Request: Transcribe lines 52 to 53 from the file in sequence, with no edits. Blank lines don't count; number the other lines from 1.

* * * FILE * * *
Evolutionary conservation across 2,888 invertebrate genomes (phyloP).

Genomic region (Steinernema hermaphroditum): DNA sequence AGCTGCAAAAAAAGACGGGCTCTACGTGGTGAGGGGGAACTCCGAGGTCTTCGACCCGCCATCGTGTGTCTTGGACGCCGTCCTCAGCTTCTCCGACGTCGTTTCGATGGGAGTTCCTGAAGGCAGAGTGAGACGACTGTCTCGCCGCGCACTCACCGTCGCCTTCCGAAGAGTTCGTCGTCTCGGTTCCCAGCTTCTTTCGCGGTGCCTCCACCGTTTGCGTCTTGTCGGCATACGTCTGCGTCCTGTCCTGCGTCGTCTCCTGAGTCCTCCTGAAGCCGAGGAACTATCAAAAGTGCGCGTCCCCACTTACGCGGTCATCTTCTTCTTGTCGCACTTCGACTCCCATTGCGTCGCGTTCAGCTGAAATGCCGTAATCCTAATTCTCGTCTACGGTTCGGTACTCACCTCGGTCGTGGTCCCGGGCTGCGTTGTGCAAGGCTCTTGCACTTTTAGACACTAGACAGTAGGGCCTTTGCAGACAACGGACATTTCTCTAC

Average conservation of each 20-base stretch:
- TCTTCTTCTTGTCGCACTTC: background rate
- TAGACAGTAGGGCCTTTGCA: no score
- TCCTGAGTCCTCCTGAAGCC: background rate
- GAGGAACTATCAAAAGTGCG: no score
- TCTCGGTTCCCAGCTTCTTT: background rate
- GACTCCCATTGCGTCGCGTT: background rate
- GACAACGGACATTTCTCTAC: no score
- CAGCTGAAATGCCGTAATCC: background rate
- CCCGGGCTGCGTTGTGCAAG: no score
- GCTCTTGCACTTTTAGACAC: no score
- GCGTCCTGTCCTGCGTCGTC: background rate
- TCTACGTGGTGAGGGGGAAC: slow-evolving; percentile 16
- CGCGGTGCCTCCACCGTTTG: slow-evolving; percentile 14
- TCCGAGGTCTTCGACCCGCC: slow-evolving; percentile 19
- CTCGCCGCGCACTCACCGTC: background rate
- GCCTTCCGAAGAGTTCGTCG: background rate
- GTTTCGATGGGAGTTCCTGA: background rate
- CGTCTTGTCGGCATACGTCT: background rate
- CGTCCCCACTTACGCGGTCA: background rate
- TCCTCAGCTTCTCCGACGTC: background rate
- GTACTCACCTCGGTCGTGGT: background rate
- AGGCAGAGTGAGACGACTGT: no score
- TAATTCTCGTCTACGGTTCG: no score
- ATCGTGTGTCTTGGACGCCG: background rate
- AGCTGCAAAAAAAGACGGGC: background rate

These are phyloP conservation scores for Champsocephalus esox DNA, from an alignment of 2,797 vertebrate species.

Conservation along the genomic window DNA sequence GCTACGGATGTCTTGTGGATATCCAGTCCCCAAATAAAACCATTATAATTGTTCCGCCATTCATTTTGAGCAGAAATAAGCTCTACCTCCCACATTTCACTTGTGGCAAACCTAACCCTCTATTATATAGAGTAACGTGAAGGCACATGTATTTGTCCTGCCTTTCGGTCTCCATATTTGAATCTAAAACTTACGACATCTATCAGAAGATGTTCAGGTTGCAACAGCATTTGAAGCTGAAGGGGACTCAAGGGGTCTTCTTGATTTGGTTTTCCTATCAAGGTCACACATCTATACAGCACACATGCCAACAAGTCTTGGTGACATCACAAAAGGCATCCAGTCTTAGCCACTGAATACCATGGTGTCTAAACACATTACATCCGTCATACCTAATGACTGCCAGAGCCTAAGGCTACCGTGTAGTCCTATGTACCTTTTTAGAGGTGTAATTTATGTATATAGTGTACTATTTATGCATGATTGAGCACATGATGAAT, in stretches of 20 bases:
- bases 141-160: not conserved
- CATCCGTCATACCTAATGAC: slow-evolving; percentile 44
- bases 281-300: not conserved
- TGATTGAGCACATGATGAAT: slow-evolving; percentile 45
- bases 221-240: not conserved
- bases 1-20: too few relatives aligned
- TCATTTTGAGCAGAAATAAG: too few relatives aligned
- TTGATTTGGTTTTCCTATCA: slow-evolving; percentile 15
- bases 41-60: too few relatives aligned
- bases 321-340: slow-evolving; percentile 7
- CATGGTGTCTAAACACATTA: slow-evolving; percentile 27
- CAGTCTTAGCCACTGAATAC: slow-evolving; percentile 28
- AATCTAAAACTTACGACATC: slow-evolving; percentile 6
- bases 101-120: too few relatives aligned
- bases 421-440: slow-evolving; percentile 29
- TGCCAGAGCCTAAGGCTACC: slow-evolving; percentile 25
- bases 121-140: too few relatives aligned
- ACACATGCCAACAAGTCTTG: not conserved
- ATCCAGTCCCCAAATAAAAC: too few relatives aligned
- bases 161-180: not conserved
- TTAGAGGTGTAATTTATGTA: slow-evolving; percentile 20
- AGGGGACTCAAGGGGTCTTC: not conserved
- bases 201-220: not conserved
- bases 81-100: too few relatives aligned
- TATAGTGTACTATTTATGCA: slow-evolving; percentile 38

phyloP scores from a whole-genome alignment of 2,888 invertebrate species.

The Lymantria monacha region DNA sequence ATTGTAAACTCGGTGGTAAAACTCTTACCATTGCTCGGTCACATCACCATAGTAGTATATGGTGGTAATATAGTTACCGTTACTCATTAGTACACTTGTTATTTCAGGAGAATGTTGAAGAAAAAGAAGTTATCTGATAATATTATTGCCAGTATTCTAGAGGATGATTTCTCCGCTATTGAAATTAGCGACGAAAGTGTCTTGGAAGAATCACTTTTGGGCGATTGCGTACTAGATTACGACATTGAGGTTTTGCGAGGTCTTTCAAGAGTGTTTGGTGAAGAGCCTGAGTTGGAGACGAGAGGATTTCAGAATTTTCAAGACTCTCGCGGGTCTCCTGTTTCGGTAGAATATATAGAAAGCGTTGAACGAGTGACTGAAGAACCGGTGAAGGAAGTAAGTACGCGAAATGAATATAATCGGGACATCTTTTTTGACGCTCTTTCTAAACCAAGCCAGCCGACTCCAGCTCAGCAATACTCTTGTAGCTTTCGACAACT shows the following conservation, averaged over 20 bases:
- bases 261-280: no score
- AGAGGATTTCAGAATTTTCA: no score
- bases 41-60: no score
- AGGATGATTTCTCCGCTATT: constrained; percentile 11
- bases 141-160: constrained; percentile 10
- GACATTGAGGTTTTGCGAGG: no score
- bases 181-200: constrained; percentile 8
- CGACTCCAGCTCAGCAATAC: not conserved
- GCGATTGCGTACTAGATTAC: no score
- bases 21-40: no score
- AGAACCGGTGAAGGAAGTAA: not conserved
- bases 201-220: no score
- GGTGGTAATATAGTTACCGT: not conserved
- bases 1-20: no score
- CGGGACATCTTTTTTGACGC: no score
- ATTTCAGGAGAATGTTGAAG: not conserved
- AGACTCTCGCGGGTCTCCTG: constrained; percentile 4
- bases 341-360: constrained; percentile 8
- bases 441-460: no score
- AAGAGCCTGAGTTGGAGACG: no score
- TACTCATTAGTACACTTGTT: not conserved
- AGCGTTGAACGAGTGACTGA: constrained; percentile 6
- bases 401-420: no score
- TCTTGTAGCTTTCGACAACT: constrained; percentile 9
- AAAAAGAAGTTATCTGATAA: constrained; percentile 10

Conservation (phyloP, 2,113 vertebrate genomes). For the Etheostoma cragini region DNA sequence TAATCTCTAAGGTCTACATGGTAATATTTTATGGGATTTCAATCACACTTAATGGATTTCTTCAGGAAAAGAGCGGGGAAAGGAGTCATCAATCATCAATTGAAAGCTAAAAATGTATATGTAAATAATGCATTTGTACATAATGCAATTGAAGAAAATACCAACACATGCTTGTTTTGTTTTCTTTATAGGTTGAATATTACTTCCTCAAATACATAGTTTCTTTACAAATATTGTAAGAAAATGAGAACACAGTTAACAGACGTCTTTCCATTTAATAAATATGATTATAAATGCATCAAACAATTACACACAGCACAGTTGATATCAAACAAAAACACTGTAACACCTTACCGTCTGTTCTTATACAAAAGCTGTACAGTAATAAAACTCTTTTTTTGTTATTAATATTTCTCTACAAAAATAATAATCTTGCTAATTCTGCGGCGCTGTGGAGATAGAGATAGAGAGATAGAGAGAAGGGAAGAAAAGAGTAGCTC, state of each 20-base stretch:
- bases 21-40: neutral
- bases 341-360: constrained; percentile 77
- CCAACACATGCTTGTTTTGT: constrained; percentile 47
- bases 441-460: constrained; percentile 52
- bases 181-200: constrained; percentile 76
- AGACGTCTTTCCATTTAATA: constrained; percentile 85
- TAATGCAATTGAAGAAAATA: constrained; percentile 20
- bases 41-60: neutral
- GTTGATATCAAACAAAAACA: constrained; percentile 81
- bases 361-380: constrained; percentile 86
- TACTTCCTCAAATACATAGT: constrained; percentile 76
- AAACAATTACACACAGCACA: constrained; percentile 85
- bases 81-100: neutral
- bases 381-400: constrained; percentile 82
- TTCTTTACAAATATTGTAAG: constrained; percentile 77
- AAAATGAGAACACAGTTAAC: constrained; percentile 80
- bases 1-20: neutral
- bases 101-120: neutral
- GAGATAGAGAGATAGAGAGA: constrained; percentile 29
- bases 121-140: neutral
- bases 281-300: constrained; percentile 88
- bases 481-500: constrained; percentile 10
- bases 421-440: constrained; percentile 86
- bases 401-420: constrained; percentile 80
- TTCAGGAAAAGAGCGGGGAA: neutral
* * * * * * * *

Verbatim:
- AGGGGACTCAAGGGGTCTTC: not conserved
- bases 201-220: not conserved